One cannot correctly understand the black religious experience without an affirmation of deep faith informed by profound doubt. How can one believe in God in the face of such horrendous suffering as slavery, segregation, and the lynching tree? Under these circumstances, doubt is not denial but an integral part of faith. It keeps faith from being sure of itself. But doubt does not have the final word. The final word is faith giving rise to hope.James H. Cone, The Cross and the Lynching Tree
As we begin the second session of our four-part series, we will be stepping into some of the dark and complex areas of slavery and the Church’s involvement. It’s important for us to look at the way in which the legacy of slavery affect our black and brown brothers and sisters to this day, and how we can begin the work of disentangling white supremacy from Christianity. This session is based on chapters three and four from Ben’s book and it’s well worth a read as we won’t cover every aspect of these all important chapters. There will again be space for discussion, reflection, Bible study and prayer.
Watch Ben’s video then perhaps begin with this question to get started.
Was Black Panther the movie a success story about black representation or a promoter of division and nationalism?
The complex and dark history of the Church’s involvement in the transatlantic slave trade is never an easy topic to broach. Ben wants us to be aware that this violent history solidified racial hierarchy by assuring that Black people were viewed as less than human. It was ‘the propagation of slavery by the Church that receives minimal scrutiny in comparison to the contribution of the abolitionists’ such as Wilberforce. Critical reflection and truth telling is vital in order to move forward.
On arrival to the continent of Africa, early European explorers looked to the Bible to find an explanation for the differences in ethnicity and culture they observed. They concluded that the enslavement of Africans was a consequence of sin, with Genesis 9:24-27 a key text to hang this belief on, which would later be known as the curse of Ham. Europeans took these verses, and others, to justify treating those from a different ethnicity (Black Africans) in the most inhumane ways. This gave licence to white Europeans to teach that God had created the ‘institution of human bondage, and that this arrangement was to be perpetuated through all time’. The abolition of the slave trade in the UK often focusses on Wilberforce and often forgets the influence of black abolitionists such as Olaudah Equiano, Mary Prince and Samuel Sharpe to name a few. We need to speak honestly about our history if we are to work through the pain and suffering, and move towards healing and restoration.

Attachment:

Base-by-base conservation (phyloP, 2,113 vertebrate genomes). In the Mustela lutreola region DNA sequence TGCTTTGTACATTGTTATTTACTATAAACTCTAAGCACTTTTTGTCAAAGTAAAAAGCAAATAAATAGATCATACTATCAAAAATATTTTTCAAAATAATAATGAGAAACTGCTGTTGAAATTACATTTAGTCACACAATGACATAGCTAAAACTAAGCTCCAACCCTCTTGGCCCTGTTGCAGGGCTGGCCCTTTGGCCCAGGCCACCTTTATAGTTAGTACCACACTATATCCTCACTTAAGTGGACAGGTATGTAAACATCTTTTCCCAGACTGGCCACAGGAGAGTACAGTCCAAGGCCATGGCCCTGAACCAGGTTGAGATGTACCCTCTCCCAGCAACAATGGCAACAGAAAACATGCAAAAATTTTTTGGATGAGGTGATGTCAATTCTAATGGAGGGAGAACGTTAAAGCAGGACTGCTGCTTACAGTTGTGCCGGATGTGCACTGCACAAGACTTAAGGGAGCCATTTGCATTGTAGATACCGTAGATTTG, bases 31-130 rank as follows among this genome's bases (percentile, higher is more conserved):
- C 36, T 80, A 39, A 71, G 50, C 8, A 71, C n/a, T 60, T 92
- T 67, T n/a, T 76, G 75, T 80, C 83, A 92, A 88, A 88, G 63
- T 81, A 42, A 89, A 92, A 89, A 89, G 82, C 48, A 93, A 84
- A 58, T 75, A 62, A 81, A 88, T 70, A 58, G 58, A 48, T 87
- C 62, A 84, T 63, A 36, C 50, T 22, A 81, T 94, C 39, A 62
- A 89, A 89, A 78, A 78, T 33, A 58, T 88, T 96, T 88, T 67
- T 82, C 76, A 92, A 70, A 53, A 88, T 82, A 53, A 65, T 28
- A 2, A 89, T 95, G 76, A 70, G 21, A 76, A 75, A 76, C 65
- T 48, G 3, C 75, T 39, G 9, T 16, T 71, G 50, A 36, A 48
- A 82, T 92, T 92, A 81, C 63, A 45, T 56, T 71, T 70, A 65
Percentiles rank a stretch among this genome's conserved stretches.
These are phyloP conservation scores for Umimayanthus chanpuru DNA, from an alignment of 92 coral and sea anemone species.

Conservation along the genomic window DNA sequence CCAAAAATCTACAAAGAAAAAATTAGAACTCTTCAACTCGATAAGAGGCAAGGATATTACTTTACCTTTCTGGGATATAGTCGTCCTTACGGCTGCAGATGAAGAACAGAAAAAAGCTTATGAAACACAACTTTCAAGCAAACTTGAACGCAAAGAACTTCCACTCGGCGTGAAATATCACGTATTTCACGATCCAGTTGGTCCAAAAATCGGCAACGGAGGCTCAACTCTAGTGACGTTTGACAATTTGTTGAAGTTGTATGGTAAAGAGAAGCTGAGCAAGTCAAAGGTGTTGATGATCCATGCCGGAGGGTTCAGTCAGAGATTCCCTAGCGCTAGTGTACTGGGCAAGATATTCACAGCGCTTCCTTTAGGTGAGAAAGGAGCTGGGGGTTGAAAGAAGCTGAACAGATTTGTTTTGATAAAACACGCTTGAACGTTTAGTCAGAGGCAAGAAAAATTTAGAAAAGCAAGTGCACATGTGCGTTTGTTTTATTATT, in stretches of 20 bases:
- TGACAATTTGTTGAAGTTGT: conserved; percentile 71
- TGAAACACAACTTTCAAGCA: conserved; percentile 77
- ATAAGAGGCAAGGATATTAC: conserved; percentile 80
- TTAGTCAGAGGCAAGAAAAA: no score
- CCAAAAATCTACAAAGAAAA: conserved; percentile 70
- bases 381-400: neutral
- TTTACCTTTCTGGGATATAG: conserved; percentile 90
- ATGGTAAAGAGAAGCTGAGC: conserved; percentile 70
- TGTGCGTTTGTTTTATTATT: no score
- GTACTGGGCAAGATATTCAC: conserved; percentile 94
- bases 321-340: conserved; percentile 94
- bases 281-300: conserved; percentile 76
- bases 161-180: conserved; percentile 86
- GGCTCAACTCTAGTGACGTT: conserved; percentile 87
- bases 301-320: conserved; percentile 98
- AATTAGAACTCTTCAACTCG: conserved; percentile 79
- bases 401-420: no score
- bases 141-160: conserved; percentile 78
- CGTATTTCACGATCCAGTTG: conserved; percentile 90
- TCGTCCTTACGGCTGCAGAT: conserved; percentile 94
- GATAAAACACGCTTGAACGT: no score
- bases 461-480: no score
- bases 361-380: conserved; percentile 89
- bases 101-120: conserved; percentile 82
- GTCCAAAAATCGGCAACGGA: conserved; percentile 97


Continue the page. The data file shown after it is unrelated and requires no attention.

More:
As a group reflect on your knowledge of the transatlantic slave trade and its abolition. The questions below may help.
N.B. This can be a traumatic experience for many black and brown people so try and share thoughtfully so it feels less like a fact-find and more like a sobering recounting of history.
A people without the knowledge of their past history, origin and culture is like a tree without roots.Marcus Garvey, Jamaican political leader
When you picture scenes of the Bible, do you think of Africa? Do you picture brown people? Or are you most acquainted with Western iconography where Jesus is depicted as a blond-haired, blue eyed man? The reimagining of Jesus as a white man begun during the early Middle Ages in Europe. In this context, darkness had strongly negative connotations and white was seen as pure. The whitewashing of Jesus betrays historical accuracy and reinforces Eurocentric mindsets (p59) and white Western norms. It also distorts how we read scripture and how we understand God’s plan of inclusion. The reality is that not only were there Africans in the Bible such as Moses’s wife the Cushite (modern day Ethiopia – Num 12.1), Hagar the Egyptian (Gen 16.1) and the bride in Song of Songs who was “black and beautiful” (Song 1.5), some of the greatest theologians were of African origin too.
The challenge given in Ben’s book is to disentangle Christianity from white supremacy, and to begin to do this requires us revisit our history, rediscover the diversity of the Bible and communicate its unchanging truth in culturally relevant ways.
The idea of reparations is based on actions that make amends for wrongdoing. Ben quotes pastor Duke Kwon as he sees Biblical race reparations as a process of changing our vocabulary, reckoning with out history, having a repentant imagination and talking less but acting more. As we engage with the Biblical text, lets consider how God can use us as change agents in an area of Christianity that is in need of healing and renewal.
Read the story of Zacchaeus in Luke 19:1-10 and reflect on the topics covered during this session, then discuss together using these questions as a guide.
As we wrestle with the church’s history of entanglement with slavery and the whitewashing of Christianity it is important to understand that white guilt isn’t the objective. We want to reckon with the past in order to repair and heal as a community. Let’s pray that as we seek God to repair that which has been broken, he will bind us together with chords that can never be broken.